Direct-acting antivirals reduce risk of premature mortality and liver cancer for people with chronic hepatitis C
The first prospective, longitudinal study investigating treatment of chronic hepatitis C with direct-acting antivirals finds that the treatment is associated with reduced risk of mortality and liver cancer, according to a study published in The Lancet. The research is the first to demonstrate the clinical effectiveness of direct-acting antivirals on the disease and suggests that they should be considered for all patients with chronic hepatitis C infection.
For ethical reasons a trial with a control arm is not possible and researchers approached this by setting up an observational study of around 10,000 patients. At follow up, about three-quarters had been treated with direct-action antivirals and a quarter were untreated. The incidence of death and hepatocellular carcinoma—the most common form of liver cancer—were significantly decreased in patients who were treated. Their risk of decompensated cirrhosis was not reduced by the treatment.
Around the world, an estimated 71 million people are chronically infected with the hepatitis C virus (HCV). The infection causes complications such as cirrhosis, liver disease, hepatocellular carcinoma, and many people die as a result. Over the last 15 years, these complications have tripled and models predict they will peak between 2030 and 2035. The World Health Organization (WHO) has set targets for the elimination of hepatitis C, and a reduction of related complications. Recently, a modelling study published in The Lancet found that major progress towards these targets by 2030 is possible, but will require vast improvements in screening, prevention, and treatment.
Previous work has shown there is a reduction of risk for complications and mortality in patients who are treated with interferon or direct-acting antivirals, but few studies have compared treated and untreated patients. The aim of direct-acting antiviral drugs is to achieve a sustained virological response, meaning that the virus is undetectable in the blood of the patients. A recent Cochrane Review found no evidence for or against the treatment having a long-term effect on death and disease, so this large study is timely, and may help doctors and patients with treatment plans.
In this study, 10,166 patients were recruited from 32 centres in France. At a median of 33 months, 9,895 patients had available follow up information and were included in the analysis, with 7,344 treated with direct-acting antivirals and 2,551 untreated. During follow-up, 218 patients died (129 treated, 89 untreated), 258 reported hepatocellular carcinoma (187 treated, 71 untreated), and 106 had decompensated cirrhosis (74 treated, 32 untreated).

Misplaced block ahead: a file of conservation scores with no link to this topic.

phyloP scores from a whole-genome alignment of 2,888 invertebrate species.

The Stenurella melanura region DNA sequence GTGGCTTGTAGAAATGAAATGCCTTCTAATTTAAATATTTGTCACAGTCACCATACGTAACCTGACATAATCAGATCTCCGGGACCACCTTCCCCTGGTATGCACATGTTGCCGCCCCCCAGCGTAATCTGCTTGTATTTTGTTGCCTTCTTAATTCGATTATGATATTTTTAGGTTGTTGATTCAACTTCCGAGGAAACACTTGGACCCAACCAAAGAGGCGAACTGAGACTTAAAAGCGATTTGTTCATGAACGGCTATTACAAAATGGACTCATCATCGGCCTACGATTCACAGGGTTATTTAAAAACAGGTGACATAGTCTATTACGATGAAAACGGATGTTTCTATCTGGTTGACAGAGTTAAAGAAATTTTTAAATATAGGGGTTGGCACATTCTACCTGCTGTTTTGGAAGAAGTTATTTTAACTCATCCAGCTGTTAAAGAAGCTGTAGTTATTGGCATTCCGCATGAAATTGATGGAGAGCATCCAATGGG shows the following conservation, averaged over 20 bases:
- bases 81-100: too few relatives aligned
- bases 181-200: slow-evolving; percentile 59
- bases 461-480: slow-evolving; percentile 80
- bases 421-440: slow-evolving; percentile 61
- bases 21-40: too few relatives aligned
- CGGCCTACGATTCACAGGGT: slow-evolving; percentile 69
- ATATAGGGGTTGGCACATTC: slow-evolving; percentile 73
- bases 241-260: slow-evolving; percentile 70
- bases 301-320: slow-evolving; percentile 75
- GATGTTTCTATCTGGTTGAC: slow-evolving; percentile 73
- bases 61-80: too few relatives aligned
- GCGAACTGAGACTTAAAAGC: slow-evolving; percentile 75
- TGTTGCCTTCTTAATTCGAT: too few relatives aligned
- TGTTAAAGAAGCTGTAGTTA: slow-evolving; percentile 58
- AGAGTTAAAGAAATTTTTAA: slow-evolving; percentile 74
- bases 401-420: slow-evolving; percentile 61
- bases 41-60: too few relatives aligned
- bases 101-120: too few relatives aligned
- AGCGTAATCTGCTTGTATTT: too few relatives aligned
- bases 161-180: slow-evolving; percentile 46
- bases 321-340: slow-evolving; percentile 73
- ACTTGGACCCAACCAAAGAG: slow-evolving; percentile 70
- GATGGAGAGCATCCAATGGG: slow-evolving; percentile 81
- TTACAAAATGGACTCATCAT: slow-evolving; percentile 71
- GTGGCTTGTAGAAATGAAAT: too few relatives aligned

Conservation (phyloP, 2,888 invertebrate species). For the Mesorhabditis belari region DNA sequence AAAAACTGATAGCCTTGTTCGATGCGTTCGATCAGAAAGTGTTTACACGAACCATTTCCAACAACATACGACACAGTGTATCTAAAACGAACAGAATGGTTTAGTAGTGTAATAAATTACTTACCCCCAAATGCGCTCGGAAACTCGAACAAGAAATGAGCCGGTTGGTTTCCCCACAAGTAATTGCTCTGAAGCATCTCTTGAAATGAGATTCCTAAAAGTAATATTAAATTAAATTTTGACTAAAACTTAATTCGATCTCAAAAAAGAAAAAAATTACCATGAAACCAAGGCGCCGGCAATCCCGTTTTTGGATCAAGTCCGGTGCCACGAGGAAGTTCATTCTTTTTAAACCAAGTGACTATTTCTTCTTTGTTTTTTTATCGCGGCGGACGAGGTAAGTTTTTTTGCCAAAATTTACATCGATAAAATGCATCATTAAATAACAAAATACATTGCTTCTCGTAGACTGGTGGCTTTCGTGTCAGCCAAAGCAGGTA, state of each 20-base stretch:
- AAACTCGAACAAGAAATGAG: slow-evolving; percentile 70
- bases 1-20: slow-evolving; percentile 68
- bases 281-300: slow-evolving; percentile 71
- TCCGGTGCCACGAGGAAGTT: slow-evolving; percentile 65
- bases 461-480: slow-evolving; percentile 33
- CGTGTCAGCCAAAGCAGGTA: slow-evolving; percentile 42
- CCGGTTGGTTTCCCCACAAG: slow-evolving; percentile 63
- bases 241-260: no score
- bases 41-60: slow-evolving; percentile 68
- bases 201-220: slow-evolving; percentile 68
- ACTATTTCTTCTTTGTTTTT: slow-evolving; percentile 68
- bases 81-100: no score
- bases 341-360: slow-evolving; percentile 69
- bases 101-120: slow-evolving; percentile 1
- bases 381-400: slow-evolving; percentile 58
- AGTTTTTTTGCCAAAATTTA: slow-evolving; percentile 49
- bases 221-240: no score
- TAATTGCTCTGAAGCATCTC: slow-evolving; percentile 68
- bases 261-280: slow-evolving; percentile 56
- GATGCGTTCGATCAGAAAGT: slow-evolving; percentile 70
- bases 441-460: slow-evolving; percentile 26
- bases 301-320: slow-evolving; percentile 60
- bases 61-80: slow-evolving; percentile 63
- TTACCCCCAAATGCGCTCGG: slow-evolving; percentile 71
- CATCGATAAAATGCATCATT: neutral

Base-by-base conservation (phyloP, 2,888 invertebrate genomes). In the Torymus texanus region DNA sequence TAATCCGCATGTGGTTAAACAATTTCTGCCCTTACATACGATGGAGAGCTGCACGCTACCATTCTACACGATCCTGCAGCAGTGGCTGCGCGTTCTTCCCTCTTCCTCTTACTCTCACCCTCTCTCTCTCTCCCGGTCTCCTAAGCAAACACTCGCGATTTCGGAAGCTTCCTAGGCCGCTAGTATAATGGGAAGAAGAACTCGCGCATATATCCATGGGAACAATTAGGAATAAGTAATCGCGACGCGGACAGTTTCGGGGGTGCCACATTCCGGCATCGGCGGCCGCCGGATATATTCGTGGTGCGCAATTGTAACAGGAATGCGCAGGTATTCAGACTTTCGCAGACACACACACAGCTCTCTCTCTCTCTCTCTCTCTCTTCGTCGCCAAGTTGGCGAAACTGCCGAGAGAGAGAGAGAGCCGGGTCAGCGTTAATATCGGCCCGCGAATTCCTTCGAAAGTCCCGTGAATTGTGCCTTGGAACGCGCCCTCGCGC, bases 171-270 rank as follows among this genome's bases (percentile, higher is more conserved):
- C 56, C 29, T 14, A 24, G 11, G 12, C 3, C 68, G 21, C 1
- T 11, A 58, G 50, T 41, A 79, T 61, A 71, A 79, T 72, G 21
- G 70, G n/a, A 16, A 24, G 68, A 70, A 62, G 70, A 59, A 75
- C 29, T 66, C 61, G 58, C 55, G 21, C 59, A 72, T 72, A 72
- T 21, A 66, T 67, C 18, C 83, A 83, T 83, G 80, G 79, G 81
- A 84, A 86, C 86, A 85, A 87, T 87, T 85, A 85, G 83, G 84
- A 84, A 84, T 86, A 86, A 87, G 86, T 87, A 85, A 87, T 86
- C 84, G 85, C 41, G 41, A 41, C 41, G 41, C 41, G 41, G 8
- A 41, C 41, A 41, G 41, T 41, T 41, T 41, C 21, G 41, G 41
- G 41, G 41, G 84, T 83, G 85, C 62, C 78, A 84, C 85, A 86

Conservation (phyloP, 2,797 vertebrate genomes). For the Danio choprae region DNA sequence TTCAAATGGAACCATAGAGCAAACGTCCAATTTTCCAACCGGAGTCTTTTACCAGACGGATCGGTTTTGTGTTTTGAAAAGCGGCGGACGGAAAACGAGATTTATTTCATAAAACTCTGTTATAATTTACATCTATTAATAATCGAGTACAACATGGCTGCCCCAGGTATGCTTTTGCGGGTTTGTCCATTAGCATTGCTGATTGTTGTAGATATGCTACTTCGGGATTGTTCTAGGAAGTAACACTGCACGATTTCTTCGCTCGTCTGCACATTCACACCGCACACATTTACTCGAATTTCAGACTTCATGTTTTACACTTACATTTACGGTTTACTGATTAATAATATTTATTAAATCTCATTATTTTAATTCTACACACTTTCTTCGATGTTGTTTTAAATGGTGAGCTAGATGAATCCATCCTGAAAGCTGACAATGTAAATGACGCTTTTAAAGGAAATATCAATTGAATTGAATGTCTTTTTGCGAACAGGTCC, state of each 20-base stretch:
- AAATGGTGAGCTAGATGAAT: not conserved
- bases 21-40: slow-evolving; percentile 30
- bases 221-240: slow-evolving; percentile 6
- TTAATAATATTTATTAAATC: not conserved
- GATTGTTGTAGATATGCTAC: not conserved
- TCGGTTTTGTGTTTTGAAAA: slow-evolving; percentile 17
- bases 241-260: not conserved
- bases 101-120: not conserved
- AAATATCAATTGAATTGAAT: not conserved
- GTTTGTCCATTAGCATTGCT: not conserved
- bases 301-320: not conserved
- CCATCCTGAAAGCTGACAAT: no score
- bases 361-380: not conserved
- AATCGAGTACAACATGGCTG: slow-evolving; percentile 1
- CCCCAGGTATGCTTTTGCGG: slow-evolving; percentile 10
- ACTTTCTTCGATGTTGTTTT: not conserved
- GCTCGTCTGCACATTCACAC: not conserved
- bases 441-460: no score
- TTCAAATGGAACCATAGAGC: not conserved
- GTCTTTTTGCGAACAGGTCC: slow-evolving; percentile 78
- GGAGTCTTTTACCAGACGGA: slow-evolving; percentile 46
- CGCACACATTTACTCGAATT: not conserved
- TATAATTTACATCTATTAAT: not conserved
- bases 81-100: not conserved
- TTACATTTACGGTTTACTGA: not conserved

Overall, the study finds that direct-acting antiviral treatment is associated with reduced risk for global mortality and hepatocellular cancer, but not decompensation of cirrhosis. The researchers initially found an increase in risk associated with treatment with direct-acting antiviral treatment, but once they had adjusted for variables such as age, sex, body-mass index, severity of liver disease, geographical origin, infection route and other factors, they found a reduced risk.
Patients who were treated were 52% less likely to die prematurely than people who were not treated (the estimated adjusted risk of death at one year in untreated patients in the cohort is 84 deaths per 10,000 patients, and in those who were treated was 40 per 10,000), and 33% less likely to present with hepatocellular carcinoma (the estimated adjusted risk of developing hepatocellular carcinoma within a year in untreated patients in the cohort was 129 cases per 10,000 patients, and 86 per 10,000 in people who were treated).
In a subgroup of 3,045 patients with cirrhosis at baseline, the same association was found for mortality and hepatocellular cancer, provided the patients achieved an undetectable level of HCV in their blood. The researchers believe this is because the treatment induces a sustained virological response, allowing the liver to regenerate which decreases risk.
Professor Fabrice Carrat of the Sorbonne Université, France, said: “Taking a large cohort like this provides the opportunity to evaluate the effect of direct-acting antiviral therapy on the long-term outcomes of patients with hepatitis C. We saw a reduction of risk for complications related to the disease, and to mortality, and believe this treatment should be considered for all patients with chronic hepatitis C infection.”
In the study, only a few patients underwent liver biopsy to confirm cirrhosis, with platelet levels or prothrombin time—a blood test—used to classify whether a patient had cirrhosis or not. A validation study using other non-invasive markers of fibrosis suggested that their methods correctly classified cirrhosis in the patients.
Patients who received more than one course of direct-acting antivirals were considered to have had continuous exposure, even where there may have been a lag time or if the first course may not have been associated with sustained virological response. This should have underestimated the response to the drugs rather than overestimated them so does not affect the result.
The study excluded patients with a history of decompensated cirrhosis and liver transplantation and these are the patients who would be at highest risk for complications. The potential benefits of treatment in this group could be underestimated because of their exclusion, as trial data shows improvements in liver function in patients with decompensated cirrhosis who achieved a sustained virological response.
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